Part of what makes me connect to this book is the real variety of character backgrounds, personalities, and identities. The struggle to form an identity is universal, but when paired with a mixed cultural upbringing, the desire to belong becomes can create many subconscious changes. It was common for Danny to turn away from his Mexican heritage because it wasn’t entwined in the life he had with his American mother. This book perfectly captured the struggle I remember feeling as I sought to understand my own identity. Like Danny, I felt the need to pick a side. I felt the need to diminish one culture in favor of another because I wasn’t born “there” but I also might not have ever been “here” were it not for my family’s wandering hearts. It wasn’t only Danny who I connected to, but Uno as well for similar reasons.

This book deals with many aspects of identity and the effects of trying to face these emotional questions alone. There are a few scenes where Danny uses self-harm in an attempt to cope with his life around him. This coping behavior is one not often discussed, and easily overlooked or minimized in seriousness. It was an important element I felt necessary to mention because many people struggle to understand this behavior, but Mexican Whiteboy shares it in an honest way that gives insight into why people might self-harm. It’s also important to note that self-harm can come in many ways, and Danny reiterates that. This book is an outstanding read that, in a way, made my teen-self feel heard, seen, and acknowledged.

Yes, everything you went through was very real and difficult, but like Danny, you made it through and will continue to discover who you are.

Veronika Decides to Die by Paulo Coelho: My Experience

14311This book captivated me immediately. The story starts with the protagonist, Veronika waking in the hospital, after she has recently attempted suicide with sleeping pills. She describes herself as a boring woman, who lives a life everyone thinks is perfect.  “She had managed to appear utterly independent when she was, in fact, desperately in need of company. When she entered a room everyone would turn to look at her, but she almost always ended the night alone, in the convent, watching a TV that she hadn’t even bothered tohave properly tuned.” (67 Coelho) She sounded average, but the description of her subtle actions made me want to know more. I read on, almost frustrated at the protagonist, because I swore she had depth she refused to admit. When Veronika wakes in an asylum, she asks about her condition. The doctor informs her about irreversible damage on her heart from medication. Veronika is told she has about a week to live, and the book takes place over the course of this last week.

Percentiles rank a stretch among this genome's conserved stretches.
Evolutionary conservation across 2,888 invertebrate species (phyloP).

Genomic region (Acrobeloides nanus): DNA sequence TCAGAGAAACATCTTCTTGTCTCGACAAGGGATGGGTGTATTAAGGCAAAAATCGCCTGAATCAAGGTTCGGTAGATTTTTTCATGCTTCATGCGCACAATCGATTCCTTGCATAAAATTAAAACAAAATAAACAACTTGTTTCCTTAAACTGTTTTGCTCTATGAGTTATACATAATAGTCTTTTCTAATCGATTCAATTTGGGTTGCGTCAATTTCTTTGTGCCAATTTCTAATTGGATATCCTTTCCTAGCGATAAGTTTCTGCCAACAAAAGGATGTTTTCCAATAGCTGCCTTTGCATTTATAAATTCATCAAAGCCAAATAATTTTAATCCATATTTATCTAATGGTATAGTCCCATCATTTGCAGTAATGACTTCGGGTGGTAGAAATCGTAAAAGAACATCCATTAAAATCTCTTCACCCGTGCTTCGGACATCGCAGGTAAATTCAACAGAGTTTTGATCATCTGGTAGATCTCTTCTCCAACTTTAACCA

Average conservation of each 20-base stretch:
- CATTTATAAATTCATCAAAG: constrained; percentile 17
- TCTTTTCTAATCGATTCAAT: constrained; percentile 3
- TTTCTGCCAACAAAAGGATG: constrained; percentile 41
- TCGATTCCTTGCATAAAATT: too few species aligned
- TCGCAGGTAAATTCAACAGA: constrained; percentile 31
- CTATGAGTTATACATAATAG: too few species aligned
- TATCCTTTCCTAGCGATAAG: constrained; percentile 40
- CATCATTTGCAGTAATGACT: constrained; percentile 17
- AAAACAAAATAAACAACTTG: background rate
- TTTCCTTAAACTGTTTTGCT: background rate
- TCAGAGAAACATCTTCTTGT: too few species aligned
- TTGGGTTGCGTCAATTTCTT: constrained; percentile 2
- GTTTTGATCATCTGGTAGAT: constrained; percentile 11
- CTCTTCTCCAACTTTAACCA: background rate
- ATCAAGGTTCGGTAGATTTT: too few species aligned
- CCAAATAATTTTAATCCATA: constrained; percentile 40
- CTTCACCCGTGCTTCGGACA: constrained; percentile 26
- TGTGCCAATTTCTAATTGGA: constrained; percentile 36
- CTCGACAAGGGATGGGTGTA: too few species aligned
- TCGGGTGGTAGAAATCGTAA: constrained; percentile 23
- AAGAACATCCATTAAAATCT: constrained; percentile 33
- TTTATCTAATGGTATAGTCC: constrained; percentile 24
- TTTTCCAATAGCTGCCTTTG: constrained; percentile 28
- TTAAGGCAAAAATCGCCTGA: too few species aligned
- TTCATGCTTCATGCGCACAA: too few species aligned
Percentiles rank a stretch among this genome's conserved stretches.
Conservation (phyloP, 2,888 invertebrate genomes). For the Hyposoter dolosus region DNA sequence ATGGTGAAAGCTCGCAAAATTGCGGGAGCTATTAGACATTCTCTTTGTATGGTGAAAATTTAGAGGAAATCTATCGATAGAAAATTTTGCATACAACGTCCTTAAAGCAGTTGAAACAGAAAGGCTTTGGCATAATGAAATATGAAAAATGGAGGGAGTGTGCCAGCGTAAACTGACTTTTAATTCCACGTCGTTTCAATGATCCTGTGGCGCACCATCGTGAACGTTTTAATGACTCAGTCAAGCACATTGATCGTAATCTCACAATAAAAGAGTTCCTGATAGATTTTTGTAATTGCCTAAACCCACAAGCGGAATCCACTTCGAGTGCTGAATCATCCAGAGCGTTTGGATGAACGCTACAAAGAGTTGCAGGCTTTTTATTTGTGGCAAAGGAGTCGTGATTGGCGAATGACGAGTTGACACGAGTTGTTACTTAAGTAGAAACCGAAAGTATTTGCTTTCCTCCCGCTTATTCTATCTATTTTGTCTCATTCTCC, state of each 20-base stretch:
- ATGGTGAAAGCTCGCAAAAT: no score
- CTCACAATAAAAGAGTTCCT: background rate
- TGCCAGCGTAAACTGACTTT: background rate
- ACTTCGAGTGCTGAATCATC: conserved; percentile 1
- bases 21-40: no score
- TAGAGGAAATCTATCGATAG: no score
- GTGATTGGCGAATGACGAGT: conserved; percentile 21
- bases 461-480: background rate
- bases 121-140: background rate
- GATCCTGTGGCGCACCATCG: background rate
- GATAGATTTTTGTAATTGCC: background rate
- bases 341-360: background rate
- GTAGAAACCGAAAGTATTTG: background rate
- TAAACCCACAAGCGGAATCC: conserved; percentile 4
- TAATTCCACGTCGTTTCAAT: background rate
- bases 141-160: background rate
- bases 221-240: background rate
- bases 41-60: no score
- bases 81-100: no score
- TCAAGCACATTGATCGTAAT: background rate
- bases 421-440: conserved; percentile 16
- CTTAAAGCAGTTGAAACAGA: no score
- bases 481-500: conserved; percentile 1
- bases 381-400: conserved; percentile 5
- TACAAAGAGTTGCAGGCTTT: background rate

This books deals heavily with internal conflicts. The chapters are short, and a few of them seem private, almost voyeuristic. The story progresses as Veronika finds her passion for life. She starts speaking her mind more freely, and doing what she wants with no regrets. Expressing herself causes her to wonder about these other aspects of her self, and how long she’s been this way. Paulo Coelho captures the conflict of wanting to die, but not feeling quite ready, in a way that feels too real. I enjoyed this book, and it felt very appropriate for some of the life changes I’m seeing now.


There are other secondary characters in this book who also see some major changes. Mari a long term resident of Villete (the asylum) considers her reasons for being a resident. Veronika has an impact on every character she meets in the week.  I anticipated the ending about half way through the story, but it was wrapped up so beautifully, it was still a gift. I’ve already read The Alchemist, and I have Brida to read next. Has anyone else enjoyed this title, or others from Coelho?

One word I learned while reading this title:

1.) Minstrels: “Like the ancient minstrels, he begant to write her poems, in the hope of one day marrying her.” (57 Coelho).

Merriam-Webster Dictionary defines minstrel as “a musical entertainer in the middle ages.”.

Veronika Decides to Die (Goodreads Link)